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hope and believe the contrary. Let our feelings and actions, then, my brethren, correspond with these views. Under all circumstances, the most afflictive as well as the most agreeable, let our confidence in the Divine wisdom and benevolence remain unshaken. Let us endeavour to bow, with meekness and submission, to the calamities with which he may see fit to visit us. Nor let us rest here. Let us accompany these pious feelings with a resolution that we will endeavour, so far as our ability extends, to be voluntary instruments in his hands of accomplishing the wise and benevolent purposes he may have in view in such dispensations, by faithfully fulfilling the additional duties which they may appear to lay upon us. Finally, let us indulge the delightful persuasion that, so long as we sincerely endeavour to do his will, he will never leave us nor forsake us ; and that all which may appear mysterious or perplexing in the proceedings of his providence here, "we shall know hereafter.”

May God enable us all to acquire, and when circumstances call for it, to display this temper of mind, for his infinite mercy's sake! Amen. SERMON XXVIII. .

THE POWER OF FAITH.

LUKE viii., 25.
And he said unto them, where is your faith ?"

OUR Lord addressed these words to his disciples immediately after having relieved them from their fears, by a wonderful display of miraculous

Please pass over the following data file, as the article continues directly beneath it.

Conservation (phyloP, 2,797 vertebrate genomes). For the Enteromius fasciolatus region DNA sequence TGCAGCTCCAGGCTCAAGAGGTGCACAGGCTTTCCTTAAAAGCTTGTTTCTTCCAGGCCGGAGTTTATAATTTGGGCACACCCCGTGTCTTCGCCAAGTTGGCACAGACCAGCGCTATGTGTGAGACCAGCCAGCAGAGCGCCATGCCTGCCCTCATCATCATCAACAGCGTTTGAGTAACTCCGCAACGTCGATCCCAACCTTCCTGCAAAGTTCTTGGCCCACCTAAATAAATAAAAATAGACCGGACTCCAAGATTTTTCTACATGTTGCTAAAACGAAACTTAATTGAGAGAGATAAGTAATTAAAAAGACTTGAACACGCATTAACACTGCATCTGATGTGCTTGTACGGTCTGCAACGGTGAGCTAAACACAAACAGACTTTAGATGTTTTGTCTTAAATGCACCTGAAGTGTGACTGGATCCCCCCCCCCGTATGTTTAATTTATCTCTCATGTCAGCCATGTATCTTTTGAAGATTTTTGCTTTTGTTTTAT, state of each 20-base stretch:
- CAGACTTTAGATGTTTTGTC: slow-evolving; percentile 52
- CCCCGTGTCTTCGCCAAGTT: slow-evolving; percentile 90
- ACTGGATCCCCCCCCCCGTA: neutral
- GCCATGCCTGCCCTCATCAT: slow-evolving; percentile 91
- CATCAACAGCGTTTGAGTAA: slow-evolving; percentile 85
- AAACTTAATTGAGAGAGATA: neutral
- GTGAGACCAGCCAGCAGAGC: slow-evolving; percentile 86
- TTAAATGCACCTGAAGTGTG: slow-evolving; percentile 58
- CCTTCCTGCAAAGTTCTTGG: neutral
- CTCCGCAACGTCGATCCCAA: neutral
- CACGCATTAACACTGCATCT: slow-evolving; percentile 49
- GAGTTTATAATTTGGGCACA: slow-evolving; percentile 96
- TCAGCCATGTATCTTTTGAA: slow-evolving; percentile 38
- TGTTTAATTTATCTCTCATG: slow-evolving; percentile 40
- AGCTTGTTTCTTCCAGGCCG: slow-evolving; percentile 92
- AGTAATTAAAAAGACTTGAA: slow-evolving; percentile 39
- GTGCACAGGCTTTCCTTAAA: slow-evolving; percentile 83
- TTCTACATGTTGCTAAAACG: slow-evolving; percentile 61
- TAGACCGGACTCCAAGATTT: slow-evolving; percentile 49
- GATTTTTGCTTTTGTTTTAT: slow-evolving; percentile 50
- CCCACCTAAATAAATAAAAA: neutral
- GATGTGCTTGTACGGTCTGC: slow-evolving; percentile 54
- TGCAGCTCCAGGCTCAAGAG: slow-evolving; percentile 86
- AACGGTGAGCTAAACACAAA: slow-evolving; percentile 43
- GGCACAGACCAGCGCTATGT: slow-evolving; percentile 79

power, in quelling the fury of the elements. They contain a gentle reproof for the want of confidence shown by his companions in a power which had already been so frequently and effectually exerted in their presence. They believed Jesus to be a messenger of God. They knew that Divine power had been largely communicated to him. They had seen him remove diseases of various kinds by a word. Yet now that danger seemed to approach them under a somewhat different form; now that the violence of the storm was such as to be filling their little vessel with water, and threatening them with instant death, their trust in the God of their Master seems to have vanished; and in the extremity of terror “ they awoke him, , saying, master, master, we perish.” “ Jesus," we are informed, “ arose immediately, and rebuked the wind, and the raging of the water; and they ceased, and there was a calm.” How instantly must terror have given place, in the minds of the disciples, to astonishment and awe! Our Lord having, with his usual kindness, commenced by giving relief to the fears of his followers, suffers not, at the same time, their culpable want of confidence to pass unreproved. Retaining, no doubt, the same dignified attitude in which, by virtue of the authority of nature's God, he had been controlling the energies of nature, and pointing, perhaps, in confirmation of his implied reproof, to the subsiding waves, he proposed to his agitated and awe-struck disciples the question contained in the text, “ Where is your faith ?”